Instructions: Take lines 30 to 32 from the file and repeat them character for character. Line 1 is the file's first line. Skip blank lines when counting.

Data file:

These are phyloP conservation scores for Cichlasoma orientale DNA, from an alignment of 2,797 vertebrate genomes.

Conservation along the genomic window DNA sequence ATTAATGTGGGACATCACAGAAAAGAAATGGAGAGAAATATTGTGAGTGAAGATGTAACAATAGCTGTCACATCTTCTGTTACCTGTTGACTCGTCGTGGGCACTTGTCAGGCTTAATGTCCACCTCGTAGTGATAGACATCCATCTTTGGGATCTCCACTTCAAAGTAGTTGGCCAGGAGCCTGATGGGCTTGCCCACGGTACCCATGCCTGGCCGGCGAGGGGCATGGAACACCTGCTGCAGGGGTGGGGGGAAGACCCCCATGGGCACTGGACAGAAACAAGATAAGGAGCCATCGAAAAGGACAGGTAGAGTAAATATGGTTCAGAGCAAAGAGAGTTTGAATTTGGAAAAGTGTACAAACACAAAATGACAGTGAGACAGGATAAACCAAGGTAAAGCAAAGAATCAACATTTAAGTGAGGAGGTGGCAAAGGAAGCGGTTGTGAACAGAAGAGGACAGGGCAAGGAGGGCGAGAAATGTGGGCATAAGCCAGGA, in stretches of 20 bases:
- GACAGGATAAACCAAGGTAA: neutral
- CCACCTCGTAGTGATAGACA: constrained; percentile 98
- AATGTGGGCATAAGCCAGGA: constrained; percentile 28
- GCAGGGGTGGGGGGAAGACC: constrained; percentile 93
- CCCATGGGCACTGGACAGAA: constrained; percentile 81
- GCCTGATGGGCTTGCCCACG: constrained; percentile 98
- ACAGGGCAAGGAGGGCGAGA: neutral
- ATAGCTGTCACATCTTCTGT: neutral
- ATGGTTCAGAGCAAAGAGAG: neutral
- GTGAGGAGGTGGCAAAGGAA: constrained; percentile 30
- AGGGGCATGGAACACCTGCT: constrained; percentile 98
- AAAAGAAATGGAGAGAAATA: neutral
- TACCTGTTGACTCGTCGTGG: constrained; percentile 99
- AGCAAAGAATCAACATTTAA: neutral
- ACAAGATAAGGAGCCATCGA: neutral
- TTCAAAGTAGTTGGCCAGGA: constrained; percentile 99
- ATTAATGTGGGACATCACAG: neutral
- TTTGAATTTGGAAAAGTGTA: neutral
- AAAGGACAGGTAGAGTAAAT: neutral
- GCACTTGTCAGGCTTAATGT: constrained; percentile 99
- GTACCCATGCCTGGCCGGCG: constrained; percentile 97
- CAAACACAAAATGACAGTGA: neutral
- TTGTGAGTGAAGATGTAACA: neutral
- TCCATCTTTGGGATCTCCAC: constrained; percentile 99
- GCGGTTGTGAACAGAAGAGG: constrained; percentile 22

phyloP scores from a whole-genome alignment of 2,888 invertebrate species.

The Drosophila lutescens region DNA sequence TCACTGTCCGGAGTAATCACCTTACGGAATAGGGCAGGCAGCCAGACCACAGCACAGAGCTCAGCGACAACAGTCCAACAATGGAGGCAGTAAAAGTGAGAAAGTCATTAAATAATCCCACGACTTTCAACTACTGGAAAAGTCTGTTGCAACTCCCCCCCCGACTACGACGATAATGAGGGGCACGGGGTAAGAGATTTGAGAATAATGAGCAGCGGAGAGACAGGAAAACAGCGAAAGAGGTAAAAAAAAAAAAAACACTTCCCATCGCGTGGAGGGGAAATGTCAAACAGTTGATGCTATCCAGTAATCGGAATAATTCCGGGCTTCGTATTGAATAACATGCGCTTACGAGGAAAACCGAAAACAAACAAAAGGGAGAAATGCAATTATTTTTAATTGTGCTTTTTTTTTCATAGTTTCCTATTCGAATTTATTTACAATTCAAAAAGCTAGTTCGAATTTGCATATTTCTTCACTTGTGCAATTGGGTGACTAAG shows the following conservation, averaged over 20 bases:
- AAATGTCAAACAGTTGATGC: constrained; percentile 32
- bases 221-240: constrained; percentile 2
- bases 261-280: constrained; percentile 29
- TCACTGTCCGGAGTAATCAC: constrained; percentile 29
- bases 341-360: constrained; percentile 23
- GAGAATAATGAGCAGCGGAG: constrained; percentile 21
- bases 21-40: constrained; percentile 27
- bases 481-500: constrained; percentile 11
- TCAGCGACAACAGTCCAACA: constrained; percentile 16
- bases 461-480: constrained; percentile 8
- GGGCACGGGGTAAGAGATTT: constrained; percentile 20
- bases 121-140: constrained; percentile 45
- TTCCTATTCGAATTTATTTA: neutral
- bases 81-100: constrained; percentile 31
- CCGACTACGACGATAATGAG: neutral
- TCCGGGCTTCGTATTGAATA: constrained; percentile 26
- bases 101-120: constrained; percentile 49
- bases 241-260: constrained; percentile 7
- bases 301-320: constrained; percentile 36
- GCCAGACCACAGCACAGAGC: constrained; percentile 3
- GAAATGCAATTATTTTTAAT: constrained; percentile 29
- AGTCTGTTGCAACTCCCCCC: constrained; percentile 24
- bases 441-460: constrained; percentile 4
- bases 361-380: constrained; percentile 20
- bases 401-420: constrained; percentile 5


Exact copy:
- AAATGTCAAACAGTTGATGC: constrained; percentile 32
- bases 221-240: constrained; percentile 2
- bases 261-280: constrained; percentile 29